ALEXANDRIA, Va. (WUSA) -- Virginia is known as a low-tax state, but the Republican candidate for Governor wants to cut taxes even more. Attorney General Ken Cuccinelli says his plan to reduce corporate and individual income taxes will help create jobs.
Attorney General Ken Cuccinelli says if he's elected Governor, he'll "unleash the spirit ingenuity of Virginia's entrepreneurs and empower middle class families by allowing them to keep more of their paychecks," according to his website.
"We carve out the dollars for these common sense tax cuts for both businesses and individuals by restraining growth and government," said Cuccinelli.
Cuccinelli's plan would cut $1.4 billion in taxes every year by reducing the individual income tax rate from 5.75% to 5 % over four years and the corporate income tax from 6% to 4% over four years.
"Part of how we'd pay for this is to cut off loopholes and exemptions that special interest have managed to slowing, but surely through time carve out in the tax code," said Cuccinelli.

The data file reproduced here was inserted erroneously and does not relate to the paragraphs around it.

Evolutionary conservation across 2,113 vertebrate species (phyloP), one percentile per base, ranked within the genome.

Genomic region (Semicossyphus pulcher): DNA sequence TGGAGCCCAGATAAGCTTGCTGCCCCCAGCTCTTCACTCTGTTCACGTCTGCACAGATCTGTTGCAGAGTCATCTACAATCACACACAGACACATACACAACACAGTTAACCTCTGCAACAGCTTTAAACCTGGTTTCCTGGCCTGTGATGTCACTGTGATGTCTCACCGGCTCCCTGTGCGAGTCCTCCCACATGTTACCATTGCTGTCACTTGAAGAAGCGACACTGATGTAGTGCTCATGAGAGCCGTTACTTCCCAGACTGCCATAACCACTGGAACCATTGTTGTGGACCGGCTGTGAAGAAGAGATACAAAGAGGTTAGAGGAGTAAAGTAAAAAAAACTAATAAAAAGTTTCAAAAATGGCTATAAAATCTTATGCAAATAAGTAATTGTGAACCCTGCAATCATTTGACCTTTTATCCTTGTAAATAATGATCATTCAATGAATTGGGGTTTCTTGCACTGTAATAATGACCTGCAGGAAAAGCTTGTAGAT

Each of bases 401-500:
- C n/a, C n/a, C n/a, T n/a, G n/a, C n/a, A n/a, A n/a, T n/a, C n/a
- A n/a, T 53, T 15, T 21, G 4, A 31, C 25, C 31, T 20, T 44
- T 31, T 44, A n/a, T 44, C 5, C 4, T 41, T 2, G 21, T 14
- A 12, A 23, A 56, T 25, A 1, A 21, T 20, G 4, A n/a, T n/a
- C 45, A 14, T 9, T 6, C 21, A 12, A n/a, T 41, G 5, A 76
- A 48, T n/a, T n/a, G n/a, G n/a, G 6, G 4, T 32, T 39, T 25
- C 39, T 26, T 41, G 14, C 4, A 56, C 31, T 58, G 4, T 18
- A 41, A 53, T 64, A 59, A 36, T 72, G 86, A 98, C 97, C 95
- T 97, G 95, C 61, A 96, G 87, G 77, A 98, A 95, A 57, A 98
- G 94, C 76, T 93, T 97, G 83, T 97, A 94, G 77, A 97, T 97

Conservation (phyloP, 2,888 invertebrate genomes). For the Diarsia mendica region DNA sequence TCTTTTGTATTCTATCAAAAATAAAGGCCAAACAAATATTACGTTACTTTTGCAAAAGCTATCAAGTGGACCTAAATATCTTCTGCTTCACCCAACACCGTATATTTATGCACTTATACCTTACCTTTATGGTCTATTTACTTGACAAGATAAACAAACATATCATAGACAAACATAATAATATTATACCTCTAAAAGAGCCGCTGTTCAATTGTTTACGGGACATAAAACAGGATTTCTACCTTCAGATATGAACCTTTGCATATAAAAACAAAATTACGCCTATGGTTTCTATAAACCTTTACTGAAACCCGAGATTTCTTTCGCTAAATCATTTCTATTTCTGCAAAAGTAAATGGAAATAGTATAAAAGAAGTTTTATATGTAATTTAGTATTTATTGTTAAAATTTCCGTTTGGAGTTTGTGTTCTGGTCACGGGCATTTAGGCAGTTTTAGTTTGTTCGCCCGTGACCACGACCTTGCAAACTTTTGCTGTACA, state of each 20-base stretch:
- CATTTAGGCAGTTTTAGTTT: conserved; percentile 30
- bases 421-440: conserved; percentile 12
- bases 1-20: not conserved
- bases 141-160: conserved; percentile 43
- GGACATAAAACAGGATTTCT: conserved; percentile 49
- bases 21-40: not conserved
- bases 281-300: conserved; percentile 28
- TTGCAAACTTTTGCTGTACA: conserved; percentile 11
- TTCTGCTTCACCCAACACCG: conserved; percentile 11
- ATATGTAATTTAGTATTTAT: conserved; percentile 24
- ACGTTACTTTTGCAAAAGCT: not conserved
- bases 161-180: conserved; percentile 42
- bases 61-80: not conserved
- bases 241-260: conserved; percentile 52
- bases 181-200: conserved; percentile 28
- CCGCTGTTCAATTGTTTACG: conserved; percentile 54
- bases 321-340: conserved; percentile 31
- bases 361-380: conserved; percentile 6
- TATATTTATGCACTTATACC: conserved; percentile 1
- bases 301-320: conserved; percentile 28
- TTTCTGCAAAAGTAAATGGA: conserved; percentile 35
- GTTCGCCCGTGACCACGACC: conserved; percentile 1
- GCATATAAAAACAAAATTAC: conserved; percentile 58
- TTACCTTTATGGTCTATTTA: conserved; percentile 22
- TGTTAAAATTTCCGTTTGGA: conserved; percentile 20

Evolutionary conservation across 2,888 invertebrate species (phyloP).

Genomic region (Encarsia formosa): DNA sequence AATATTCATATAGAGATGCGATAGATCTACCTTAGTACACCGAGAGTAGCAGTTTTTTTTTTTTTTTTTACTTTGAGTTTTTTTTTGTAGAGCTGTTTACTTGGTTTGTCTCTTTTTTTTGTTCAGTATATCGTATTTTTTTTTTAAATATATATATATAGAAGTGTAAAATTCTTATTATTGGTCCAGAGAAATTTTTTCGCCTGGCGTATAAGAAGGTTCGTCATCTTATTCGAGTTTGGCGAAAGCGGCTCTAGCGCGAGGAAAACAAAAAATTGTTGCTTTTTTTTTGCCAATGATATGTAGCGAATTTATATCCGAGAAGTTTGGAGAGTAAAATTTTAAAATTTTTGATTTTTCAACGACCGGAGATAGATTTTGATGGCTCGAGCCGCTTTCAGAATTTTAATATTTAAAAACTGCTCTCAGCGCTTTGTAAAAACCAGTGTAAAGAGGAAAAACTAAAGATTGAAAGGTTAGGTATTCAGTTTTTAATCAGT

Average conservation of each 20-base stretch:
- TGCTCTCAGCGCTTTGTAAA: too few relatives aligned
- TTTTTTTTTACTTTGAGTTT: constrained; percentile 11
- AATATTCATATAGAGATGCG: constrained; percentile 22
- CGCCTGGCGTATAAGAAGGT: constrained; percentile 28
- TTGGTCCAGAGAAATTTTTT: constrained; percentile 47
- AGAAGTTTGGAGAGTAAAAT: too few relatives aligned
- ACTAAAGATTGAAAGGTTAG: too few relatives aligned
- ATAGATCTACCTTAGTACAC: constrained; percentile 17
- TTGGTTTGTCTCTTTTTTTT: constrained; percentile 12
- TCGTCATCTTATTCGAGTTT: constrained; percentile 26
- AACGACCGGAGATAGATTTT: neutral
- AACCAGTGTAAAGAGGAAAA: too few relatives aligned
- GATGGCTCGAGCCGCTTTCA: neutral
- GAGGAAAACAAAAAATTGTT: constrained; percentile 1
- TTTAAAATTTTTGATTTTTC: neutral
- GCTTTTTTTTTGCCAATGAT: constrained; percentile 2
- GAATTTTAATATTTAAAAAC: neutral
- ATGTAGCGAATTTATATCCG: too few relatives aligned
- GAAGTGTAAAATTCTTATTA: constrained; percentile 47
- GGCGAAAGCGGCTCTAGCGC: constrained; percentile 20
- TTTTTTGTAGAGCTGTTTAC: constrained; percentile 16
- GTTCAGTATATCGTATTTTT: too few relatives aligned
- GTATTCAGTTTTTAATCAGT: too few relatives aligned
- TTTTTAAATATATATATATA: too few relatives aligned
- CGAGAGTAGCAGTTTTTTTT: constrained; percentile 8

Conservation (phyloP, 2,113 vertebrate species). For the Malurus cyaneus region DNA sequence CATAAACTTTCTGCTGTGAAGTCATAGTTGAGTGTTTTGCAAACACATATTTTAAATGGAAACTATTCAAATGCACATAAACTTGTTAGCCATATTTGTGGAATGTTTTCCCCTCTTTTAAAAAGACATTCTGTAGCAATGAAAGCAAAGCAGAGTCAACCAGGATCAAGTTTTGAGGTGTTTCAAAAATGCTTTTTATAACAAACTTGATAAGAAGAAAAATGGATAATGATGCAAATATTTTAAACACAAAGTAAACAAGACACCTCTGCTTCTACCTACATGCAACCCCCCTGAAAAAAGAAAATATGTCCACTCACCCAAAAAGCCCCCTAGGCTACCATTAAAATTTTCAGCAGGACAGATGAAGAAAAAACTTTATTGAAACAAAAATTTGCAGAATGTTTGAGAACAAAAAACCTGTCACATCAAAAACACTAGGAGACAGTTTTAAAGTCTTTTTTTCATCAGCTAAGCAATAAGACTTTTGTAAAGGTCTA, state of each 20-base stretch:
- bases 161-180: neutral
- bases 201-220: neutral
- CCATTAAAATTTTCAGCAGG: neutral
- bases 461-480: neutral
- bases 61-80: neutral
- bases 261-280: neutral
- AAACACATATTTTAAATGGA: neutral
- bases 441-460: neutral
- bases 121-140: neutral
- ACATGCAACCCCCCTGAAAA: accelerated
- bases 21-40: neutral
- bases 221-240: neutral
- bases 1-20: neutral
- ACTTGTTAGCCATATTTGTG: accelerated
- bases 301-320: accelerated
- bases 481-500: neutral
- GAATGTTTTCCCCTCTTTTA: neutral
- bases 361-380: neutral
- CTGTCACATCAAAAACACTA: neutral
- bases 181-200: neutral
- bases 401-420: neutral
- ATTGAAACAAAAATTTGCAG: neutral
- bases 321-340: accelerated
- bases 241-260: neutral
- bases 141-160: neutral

But Vince Callahan, a republican who spent 40 years in the state legislator and 36 years on the appropriations committee, says the money from cutting any loopholes is minuscule compared to the tax cuts Cuccinelli wants. Callahan says those cuts could hurt education, public safety and higher education.
"Why do you want to mess with them? We have good economic development, we have low unemployment. And why do you want to mess with this by having draconian cuts to the state budget?" said Callahan.
In addition to cutting loopholes, Cuccinelli wants to ensure state government growth does not exceed inflation plus population.
But Callahan says the state budget should not be tied to population.
"It doesn't work that way in government. It doesn't work that way. We have expense of which we have no control over. Medicaid is a classic example," said Callahan.
Callahan was elected to the House of Delegates in 1965 and has worked with 11 governors since then.
He said, "I got to know all these governors pretty well and I got a pretty good handle on what it takes to be a chief executive of a state. It frightens me to put the Commonwealth of Virginia into the hands of someone who has no vision for Virginia."